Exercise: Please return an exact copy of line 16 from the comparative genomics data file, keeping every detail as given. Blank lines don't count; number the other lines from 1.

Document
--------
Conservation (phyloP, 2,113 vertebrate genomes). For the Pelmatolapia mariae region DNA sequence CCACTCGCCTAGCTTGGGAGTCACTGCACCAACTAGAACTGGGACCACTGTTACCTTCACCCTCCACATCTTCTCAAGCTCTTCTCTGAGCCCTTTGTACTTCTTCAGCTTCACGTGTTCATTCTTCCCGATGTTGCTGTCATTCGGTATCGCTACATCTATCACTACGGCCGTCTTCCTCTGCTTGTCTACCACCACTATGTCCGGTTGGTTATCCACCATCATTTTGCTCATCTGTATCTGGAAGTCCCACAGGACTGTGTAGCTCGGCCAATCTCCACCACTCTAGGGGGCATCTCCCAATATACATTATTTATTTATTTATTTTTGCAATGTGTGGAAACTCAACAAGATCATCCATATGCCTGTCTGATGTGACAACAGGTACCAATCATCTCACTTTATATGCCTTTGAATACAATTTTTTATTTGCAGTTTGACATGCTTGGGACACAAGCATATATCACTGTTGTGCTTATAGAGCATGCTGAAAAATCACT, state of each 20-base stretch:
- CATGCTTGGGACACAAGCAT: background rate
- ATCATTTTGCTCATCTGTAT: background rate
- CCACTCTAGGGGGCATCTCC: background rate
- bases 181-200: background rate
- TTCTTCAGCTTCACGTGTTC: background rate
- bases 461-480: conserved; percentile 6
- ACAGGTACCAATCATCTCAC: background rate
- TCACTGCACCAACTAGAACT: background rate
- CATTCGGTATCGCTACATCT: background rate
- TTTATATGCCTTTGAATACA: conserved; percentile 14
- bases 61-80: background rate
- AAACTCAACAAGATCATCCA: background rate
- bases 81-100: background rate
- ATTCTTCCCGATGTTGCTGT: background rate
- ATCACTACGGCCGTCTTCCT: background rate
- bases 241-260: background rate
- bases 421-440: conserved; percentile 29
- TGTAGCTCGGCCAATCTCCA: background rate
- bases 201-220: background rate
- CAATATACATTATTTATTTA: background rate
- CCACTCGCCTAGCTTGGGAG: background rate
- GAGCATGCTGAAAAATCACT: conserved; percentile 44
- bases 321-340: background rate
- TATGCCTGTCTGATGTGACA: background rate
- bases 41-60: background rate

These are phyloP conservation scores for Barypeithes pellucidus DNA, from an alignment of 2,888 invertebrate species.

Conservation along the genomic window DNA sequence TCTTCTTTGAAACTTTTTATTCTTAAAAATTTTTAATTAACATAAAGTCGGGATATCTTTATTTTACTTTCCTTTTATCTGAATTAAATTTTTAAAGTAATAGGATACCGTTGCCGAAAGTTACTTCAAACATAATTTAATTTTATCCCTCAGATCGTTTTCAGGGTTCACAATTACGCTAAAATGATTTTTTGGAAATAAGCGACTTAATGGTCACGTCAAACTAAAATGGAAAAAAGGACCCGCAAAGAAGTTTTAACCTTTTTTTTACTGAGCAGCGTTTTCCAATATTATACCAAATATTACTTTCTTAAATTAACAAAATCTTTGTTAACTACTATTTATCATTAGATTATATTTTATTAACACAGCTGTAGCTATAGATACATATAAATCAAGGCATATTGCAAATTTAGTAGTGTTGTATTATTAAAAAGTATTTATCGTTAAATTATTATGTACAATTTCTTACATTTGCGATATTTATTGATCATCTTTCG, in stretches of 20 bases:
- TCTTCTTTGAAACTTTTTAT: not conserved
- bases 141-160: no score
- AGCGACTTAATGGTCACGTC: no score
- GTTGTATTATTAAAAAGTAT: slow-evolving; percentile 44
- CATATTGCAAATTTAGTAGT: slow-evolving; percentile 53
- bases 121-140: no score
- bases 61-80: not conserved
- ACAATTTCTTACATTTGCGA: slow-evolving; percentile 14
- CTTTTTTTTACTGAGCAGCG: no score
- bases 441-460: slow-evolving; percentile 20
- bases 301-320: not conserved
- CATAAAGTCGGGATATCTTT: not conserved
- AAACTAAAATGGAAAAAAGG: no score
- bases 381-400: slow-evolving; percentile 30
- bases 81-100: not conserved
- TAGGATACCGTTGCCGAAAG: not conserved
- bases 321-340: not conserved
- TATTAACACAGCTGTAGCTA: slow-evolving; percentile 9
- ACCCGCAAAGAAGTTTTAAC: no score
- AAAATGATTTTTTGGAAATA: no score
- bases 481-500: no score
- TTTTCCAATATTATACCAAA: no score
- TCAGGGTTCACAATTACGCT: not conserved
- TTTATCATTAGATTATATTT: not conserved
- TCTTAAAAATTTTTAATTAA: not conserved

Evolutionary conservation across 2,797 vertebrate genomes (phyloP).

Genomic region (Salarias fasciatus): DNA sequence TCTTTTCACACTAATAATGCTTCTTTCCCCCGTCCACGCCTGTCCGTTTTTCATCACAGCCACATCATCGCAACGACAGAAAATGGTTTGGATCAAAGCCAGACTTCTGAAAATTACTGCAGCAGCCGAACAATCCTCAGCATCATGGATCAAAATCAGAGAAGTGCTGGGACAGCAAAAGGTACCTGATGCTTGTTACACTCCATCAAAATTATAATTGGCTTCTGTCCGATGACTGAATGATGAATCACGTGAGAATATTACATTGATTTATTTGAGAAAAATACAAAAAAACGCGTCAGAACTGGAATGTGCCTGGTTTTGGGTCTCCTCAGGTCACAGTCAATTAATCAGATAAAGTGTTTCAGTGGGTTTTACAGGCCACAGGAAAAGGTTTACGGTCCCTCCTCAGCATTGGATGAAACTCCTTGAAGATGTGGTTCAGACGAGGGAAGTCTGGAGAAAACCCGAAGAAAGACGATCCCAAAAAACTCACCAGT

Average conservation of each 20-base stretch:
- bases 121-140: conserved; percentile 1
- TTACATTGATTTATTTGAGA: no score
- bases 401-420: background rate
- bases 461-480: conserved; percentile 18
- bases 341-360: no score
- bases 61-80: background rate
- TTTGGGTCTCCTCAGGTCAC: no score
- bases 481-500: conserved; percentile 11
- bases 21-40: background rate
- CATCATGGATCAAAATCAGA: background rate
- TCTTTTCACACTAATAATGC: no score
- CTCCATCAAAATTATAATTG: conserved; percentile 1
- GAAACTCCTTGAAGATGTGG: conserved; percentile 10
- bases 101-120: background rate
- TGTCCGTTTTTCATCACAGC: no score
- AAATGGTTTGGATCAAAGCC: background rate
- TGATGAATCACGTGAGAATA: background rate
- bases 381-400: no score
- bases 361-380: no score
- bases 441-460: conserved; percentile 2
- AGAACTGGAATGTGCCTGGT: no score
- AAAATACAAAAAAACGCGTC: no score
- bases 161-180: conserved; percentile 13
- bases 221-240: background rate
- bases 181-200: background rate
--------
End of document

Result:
- ATCACTACGGCCGTCTTCCT: background rate